town of Vianden, in Luxemburg, where he composed ** L'Ann6e Ter- rible." Betuming to Paris in July,
1871, he pleaded earnestly for the lives of Bossel, Ferr^, and the other Communists, to no effect. He accepted the mandat imp^atif in the following elections, but M. Vautrian defeated him. M. Victor Hugo has given an account of this period of his career in "Actes et Paroles, 1870-71-72," published in
1872. He wrote much after he quitted France in 1852. His satire, " Napoleon le Petit," appeared at Brussels in 1852; "Les ChAti- ments," at the same place, in 1853 ; and ** Contemplations," at Paris, in 1853. His fame rests principally on his "Notre-Dame de Paris," which has been translated into most European languages, and is known in England under the title of the "Hunchback of Notre- Dame." His semi-historical and social romance, "Les Mis^rables," translated into nine languages, was issued at Paris, Brussels, London, New York, Madrid, Berlin, St. Petersburg, and Turin, the same day, April 3, 1862. This was fol- lowed in 1864 by a rhapsodical work on Shakspere — not likely to add to his reputation. His last novel, "L'Homme qui Bit," ap- peared in 1869. M. Victor Hugo has been a prolific writer, and a l&t of his works would exceed our limits. Amongst those best known in England are " Claude Gueux," a tale; "Lucr^ Borgia," "Marie Tudor," "Buy Blas,^' "Les Bur- graves," and " Marion de Lorme," plays ; and " Le Ehin," a book of travels. His most recent works are " La L^ende des Siedes," new series, 6 vols. 1877-83 ; " Histoire d'un Crime," 2 vols. 1877-78, being an account of Louis Napo- leon^ coup d*4tat; "Le Pape," a poem, 1878 ; " La Piti^ Supreme," a poem, 1879 j " Beligions et Beligion," 1880, a poem which, beginning, like the " ChAtiments," in a tone of comedy and irony, re-
views creeds and systems, passes from Catholicism to Nihilism, and concludes by an affirmation of a Theism without "catechisms, kor- ans, and grammars " ; " Les QuaU« Vents de TEsprit," 1881, poems ; and " Torquemada," a dramatic poem (1882).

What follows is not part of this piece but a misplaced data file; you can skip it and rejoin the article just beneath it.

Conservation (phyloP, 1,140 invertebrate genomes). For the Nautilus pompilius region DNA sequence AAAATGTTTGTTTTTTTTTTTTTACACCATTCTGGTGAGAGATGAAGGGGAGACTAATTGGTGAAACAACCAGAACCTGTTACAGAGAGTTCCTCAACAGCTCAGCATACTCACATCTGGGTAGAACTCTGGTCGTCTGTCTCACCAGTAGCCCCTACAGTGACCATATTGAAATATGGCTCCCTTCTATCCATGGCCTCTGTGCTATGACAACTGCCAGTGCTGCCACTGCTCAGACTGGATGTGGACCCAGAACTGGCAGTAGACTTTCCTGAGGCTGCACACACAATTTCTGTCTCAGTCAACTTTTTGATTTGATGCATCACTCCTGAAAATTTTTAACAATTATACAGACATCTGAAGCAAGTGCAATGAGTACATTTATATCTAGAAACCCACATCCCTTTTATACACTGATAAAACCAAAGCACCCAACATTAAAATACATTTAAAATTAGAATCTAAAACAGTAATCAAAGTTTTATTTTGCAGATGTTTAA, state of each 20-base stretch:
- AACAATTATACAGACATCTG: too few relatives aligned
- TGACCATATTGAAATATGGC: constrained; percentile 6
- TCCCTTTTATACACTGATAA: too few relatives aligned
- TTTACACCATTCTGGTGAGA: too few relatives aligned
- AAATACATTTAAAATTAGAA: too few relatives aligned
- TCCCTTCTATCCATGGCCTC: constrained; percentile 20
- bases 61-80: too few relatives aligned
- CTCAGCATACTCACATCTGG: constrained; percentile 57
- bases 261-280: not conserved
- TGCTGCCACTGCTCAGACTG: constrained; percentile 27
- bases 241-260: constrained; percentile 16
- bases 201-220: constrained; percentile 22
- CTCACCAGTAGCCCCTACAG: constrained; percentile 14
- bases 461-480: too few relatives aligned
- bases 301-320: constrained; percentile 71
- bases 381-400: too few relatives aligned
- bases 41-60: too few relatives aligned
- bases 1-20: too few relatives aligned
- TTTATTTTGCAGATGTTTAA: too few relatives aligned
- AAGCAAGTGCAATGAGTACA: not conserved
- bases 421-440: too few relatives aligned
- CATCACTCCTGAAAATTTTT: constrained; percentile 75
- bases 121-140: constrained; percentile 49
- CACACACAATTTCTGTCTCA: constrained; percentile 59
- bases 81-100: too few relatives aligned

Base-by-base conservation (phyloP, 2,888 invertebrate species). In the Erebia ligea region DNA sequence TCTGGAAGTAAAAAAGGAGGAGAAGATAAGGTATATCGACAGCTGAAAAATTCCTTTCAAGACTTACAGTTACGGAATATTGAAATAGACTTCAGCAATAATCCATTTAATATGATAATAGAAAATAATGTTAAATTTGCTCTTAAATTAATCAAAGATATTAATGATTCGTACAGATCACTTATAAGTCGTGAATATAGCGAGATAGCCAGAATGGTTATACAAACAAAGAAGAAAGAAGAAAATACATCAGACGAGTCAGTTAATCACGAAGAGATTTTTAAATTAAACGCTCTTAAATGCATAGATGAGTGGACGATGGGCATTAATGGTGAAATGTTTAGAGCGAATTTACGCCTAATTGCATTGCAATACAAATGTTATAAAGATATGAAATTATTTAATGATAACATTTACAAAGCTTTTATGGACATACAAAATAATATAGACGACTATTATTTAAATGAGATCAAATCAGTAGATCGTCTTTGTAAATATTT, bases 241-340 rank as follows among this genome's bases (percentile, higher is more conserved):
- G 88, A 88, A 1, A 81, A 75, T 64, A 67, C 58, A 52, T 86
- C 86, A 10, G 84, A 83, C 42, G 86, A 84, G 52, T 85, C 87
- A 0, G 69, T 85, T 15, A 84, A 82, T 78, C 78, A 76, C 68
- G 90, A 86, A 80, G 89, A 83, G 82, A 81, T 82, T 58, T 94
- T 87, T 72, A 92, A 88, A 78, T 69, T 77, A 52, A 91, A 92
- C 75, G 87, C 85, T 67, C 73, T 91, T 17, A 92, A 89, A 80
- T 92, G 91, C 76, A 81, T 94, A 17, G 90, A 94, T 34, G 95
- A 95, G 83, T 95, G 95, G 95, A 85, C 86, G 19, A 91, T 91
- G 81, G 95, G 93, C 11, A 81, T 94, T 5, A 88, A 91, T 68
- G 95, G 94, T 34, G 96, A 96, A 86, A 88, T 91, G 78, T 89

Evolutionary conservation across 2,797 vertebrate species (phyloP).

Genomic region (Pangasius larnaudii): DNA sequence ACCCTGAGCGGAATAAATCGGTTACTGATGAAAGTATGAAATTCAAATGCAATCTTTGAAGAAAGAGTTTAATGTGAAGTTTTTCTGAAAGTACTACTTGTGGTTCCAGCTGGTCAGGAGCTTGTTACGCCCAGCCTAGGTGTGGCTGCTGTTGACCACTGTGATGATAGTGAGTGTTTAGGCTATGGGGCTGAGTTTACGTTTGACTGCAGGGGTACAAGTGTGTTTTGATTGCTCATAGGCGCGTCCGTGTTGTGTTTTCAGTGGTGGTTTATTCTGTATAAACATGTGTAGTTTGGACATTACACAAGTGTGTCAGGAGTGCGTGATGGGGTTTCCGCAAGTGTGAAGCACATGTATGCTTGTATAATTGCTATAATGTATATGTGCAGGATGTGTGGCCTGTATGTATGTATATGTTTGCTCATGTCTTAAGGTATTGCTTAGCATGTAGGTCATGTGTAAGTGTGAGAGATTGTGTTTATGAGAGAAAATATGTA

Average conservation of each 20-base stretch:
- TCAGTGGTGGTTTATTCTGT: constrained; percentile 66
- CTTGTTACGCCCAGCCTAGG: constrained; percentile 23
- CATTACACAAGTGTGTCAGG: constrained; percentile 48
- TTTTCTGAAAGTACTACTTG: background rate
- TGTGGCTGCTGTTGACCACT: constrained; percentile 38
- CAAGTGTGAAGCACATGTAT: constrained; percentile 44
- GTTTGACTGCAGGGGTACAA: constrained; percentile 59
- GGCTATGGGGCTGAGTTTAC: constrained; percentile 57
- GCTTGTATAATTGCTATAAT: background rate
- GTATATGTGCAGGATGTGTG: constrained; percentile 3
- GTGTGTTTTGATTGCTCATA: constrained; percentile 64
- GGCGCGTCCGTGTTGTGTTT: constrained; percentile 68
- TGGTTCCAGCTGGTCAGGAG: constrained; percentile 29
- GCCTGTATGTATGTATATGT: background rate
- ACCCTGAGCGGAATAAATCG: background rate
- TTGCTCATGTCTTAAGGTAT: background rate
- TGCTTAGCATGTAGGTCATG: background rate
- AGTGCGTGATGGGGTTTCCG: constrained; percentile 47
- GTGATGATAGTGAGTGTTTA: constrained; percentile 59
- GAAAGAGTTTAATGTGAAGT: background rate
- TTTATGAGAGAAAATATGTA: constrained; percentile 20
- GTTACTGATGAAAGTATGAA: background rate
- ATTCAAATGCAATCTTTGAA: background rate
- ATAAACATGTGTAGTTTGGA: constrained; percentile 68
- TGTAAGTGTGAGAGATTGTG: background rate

HULL, Edward, M.A., LL.D., F.R.S., Director of the Geological Survey of Ireland, son of the Eev. J. D. Hull, vicar of Wickhambrook, was born in Antrim, May 21, 1829. He was extensively employed upon the geological survey of Great Britain under the late Sir H. T. De la Beche and Sir B. I. Murchi- son. In 1867 he was appointed District Surveyor to the Geological Survey of Scotland, and in 1869 Director of the Survey of Ireland, and Professor of Geology in the Boyal College of Science, Dublin, on the decease of the late Professor Jukes. On the appointment of the Boyal Commission on Coal Be- sources. Professor Hull prepared an estimate of the quantity of coal in the coalfields of Ireland, and also contributed information on those of England, which is published in the Beport. In 1873 he was elected President of the Boyal Geological Society of Ireland, and in 1874 President of the Geological Section of the British Association at its meeting in Belfast. In 1879 he re- ceived the honorary degree of LL.D. from the TTniversity of Glasgow. He is the author of several works, of which the follow- ing are the more important: — "The Physical Geology and Geo- graphy of Ireland," 1878; "The Coal Fields of Great Britain," 4th edit. 1881 ; " On Building and Ornamental Stones of Great Britain and Foreign Countries," 1872; memoirs " On the Triassic and Per- mian Bocks of the Midland Counties of England," 1869; "On the Geology of the Leicestershire Coal Field,^' 1860; "On the Geology of the Country around Oldham and Manchester," 1863 j " On the